Consider creation, we all still don’t know what “a day” to God was, but probably God experiences time differently than us.

When I was in Seminary, a Spiritual Practice I tried to remember when I considered deep theological questions, was the fact that God is timeless….God does not need to measure things in time. Because we do, I’m sure God does take it into consideration, but the taming and capturing of moments is a human need, not one that God has…

Puts me in mind of two beautiful concepts

Wrinkle in Time/Tesseract

Tesseract

and Dr. Who

timey-wimey

Go forth. Spring Forward (or fall back)

And think deep thoughts about God….Time…..and Humans relationship to God, Humans relationship to to time, and how we all fit together…..

Star Trek and Dr. Who

Having written about Parables and Fairy Tales and the importance they play in defining the universality of the human condition for every particular human–and hence why they are awesome. I feel you are ready for the truth.

Star Trek and Dr. Who are Parables

Not only are they like most science fiction which discusses how the human race will interact with and respond to technological changes in the future (which is a little different than fantasy which explores humanity-exactly-as-it-is-except-there-happens-to-be-magic)…but these are characters whose stories are literally written and re-written from different perspective…

I mean at the end of Season 6 (yes I’m on netflix so I’m behind a season) when time has stopped, a villain offhandedly remarks that Rory is “the one who won’t die” which is so true, (WARNING: SPOILERS, Skip to next paragraph if you care) because Amy and Rory go through 5 different versions of reality to that date, and the timestream so that he is alive again.

Anyway, Dr. Who has similar scenarios played out over and over again with different versions of the main characters–the Doctor and his companion, (or more recently companions). Even building its own mythology (Daleks, MetalMen, Weeping Angels–to encounter again, and again). The goal is the same, humanity is the same, in lots of cases the situations are the same (there is a storyline I call the Space Movie storyline, where everyone dies from something they shouldn’t have touched in the middle of space–this one gets used a lot for the obvious reason that Dr. Who is a first and foremost a Space Adventure).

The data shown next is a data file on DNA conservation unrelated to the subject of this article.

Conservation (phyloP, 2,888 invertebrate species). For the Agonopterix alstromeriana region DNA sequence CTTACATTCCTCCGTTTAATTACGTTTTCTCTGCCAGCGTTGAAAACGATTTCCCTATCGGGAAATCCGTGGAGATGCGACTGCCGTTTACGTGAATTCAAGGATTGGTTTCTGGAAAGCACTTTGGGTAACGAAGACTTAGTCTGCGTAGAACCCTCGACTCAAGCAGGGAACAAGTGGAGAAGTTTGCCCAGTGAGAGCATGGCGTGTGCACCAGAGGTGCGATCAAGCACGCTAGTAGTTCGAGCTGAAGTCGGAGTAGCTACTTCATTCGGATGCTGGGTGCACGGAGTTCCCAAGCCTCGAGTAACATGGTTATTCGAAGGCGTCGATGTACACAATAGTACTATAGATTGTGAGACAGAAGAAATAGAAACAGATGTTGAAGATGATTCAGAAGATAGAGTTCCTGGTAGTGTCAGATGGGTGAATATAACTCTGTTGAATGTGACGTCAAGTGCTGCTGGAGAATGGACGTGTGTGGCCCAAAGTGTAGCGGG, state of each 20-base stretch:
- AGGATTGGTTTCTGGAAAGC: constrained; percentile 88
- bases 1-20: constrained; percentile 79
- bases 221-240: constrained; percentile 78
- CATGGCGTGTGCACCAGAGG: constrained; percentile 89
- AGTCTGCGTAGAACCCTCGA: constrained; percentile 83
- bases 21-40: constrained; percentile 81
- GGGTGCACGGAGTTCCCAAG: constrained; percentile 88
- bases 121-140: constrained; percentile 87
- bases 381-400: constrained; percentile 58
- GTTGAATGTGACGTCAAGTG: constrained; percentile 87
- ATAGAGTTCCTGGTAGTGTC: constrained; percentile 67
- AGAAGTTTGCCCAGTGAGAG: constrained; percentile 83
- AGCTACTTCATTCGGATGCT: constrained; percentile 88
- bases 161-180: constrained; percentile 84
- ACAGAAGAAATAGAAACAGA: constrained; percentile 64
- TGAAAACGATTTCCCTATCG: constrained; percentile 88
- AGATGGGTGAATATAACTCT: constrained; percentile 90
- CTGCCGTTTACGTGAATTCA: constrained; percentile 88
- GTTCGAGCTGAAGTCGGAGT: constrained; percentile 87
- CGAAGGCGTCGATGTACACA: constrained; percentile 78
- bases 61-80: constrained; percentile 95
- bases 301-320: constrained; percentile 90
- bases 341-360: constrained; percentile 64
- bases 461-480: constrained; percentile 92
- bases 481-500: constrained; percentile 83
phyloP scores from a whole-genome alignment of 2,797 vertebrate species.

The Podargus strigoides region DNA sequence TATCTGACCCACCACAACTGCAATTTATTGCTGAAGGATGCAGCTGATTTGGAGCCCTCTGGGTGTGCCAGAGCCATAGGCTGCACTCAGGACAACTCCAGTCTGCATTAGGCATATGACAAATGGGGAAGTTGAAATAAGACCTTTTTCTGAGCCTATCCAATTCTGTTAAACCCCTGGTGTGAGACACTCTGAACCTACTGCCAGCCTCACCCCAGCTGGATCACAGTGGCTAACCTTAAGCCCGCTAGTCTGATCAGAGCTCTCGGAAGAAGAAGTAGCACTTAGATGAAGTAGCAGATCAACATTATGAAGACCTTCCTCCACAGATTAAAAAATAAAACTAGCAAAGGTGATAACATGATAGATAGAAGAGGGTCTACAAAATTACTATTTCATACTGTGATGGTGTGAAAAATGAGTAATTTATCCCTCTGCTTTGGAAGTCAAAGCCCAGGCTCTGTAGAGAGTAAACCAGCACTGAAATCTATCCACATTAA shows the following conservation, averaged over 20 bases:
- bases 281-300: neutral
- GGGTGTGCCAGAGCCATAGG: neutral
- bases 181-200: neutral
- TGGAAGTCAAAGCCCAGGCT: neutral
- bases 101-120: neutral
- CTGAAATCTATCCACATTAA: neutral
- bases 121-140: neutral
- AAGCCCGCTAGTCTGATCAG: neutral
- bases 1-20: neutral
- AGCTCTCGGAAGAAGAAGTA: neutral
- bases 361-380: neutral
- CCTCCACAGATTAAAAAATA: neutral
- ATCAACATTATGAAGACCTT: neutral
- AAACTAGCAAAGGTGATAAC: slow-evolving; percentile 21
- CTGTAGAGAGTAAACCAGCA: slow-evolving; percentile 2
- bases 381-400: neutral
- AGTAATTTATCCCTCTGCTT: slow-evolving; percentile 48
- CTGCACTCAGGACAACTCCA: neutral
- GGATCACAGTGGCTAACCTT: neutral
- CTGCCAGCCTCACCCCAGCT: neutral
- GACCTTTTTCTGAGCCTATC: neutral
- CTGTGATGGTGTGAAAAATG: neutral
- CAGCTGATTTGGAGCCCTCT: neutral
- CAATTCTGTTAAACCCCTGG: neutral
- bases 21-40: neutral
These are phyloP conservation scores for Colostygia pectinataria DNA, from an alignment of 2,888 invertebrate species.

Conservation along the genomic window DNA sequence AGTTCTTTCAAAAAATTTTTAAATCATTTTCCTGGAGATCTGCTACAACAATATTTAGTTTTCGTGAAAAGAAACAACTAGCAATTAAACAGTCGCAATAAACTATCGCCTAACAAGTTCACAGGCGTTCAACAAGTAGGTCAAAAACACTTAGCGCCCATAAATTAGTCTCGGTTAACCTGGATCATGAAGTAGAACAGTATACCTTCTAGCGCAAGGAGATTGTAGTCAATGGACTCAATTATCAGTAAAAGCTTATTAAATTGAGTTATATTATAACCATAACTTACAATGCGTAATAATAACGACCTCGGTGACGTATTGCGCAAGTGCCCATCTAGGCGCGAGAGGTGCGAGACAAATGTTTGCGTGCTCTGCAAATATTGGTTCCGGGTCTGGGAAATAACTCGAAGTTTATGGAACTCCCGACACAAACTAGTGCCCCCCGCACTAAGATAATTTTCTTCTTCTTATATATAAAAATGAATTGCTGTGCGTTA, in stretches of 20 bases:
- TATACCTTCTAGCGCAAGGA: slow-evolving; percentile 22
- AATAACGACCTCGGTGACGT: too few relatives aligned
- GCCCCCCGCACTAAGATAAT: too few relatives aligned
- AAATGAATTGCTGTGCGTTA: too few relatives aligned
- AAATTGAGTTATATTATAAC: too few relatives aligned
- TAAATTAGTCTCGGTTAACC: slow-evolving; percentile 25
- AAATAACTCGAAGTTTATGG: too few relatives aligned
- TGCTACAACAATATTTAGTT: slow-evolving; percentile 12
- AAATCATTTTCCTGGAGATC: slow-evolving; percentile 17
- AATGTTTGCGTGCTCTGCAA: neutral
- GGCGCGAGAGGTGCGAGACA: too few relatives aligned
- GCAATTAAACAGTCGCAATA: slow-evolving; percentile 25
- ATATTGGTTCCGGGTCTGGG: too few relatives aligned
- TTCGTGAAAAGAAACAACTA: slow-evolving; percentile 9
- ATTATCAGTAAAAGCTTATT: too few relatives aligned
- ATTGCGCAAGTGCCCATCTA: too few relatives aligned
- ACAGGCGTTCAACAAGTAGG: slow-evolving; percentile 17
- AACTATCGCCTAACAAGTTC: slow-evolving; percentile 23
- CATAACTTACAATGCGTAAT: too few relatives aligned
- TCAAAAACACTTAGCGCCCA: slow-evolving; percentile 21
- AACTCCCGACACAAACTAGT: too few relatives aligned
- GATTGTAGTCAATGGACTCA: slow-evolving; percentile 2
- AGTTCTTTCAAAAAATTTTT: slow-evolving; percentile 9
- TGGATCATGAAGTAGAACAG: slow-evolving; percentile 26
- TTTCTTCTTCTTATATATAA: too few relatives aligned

But we keep watching it, because these are the stories worth repeating again and again!

Similarly, Star Trek has a crew of People stuck wherever they are (usually not at a Space Station) trying to reach home. They have encounters with similar types of beings (Kling-Ons, Vulcans, Robots, and random encounters with unknown species including the ever-lovable Tribbles.) As the characters encounter “the other” they learn to define humanity or even better “lifeforms” in a broader perspective….Even though its filled with tropes like the redshirts 🙂

Each story is a piece of the human experience, and each series can retell a similar plotline with its own set of characters to give us slightly different perspectives. What is maybe the best part is that both series unashamedly state that they are looking into the human condition–there is always a character in Star Trek who is exploring what it means to be human (Data, Seven of Nine, Odo) and Dr. Who is constantly observing and remarking (happy crying, how wonderfully human of you) about it. Thus through the eyes of the other, and the reactions of different characters to different situations allows us to learn more about ourselves!

Thus the tellings,

and the retellings

and the Fun!

That’s why we like Dr. Who, and Star Trek, and Parables, and Fairy Tales